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Age-related Macular Degeneration

Aspirin Use May Raise Risk of Vision Loss

7 years, 4 months ago

2661  0
Posted on Jan 29, 2013, 6 a.m.

Regular aspirin use may associate with an increased risk of neovascular age-related macular degeneration (AMD) – a leading cause of blindness in older people.

Aspirin is among the most widely used medications in the world, most notaby utilized in the prevention of cardiovascular disease.  Age-related macular degeneration (AMD) is a leading cause of blindness in older people, with its neovascular (wet) form the more visually debilitating.   Gerald Liew, from the University of Sydney (Australia), and colleagues examined whether regular aspirin use (defined as once or more per week in the past year) was associated with a higher risk of developing AMD.  The team completed a prospective analysis of data from an Australian study that included four examinations during a 15-year period. Of 2,389 participants, 257 individuals (10.8%) were regular aspirin users.  After the 15-year follow-up, 63 individuals (24.5%) developed incident neovascular AMD, according to the results. Observing that: "The cumulative incidence of neovascular AMD among nonregular aspirin users was 0.8% at five years, 1.6% at 10 years, and 3.7% at 15 years; among regular aspirin users, the cumulative incidence was 1.9% at five years, 7% at 10 years and 9.3% at 15 years, respectively," the study authors observe that: “Regular aspirin use was significantly associated with an increased incidence of neovascular [age-related macular degeneration]."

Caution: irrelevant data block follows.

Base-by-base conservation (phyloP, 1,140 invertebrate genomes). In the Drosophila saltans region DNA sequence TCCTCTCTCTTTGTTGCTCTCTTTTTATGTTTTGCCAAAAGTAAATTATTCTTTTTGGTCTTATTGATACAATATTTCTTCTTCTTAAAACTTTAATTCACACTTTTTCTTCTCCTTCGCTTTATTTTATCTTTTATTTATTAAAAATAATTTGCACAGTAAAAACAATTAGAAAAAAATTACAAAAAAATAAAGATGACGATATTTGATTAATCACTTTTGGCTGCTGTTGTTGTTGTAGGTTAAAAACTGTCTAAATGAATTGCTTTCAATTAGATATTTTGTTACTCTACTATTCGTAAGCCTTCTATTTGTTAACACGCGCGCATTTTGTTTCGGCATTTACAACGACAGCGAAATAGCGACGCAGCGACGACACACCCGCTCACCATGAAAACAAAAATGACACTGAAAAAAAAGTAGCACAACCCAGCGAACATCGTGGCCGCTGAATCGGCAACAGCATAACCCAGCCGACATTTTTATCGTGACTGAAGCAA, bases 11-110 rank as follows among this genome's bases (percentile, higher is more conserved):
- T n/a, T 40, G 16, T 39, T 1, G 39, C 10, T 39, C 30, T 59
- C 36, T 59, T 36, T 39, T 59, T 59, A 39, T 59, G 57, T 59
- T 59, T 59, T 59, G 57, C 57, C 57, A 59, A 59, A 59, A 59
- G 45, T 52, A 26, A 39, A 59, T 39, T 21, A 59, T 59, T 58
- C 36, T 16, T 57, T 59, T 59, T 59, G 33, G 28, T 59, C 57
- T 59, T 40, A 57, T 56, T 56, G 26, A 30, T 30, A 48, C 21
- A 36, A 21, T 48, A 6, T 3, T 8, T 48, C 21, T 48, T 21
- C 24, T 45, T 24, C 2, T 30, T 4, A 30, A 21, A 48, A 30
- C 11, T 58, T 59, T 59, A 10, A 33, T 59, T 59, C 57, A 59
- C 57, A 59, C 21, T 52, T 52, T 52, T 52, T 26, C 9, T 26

Gerald Liew, Paul Mitchell, Tien Yin Wong, Elena Rochtchina, Jie Jin Wang.  “Association of Aspirin With Macular Degeneration.”  JAMA Intern Med. 2013;():1-7;  January 21, 2013.

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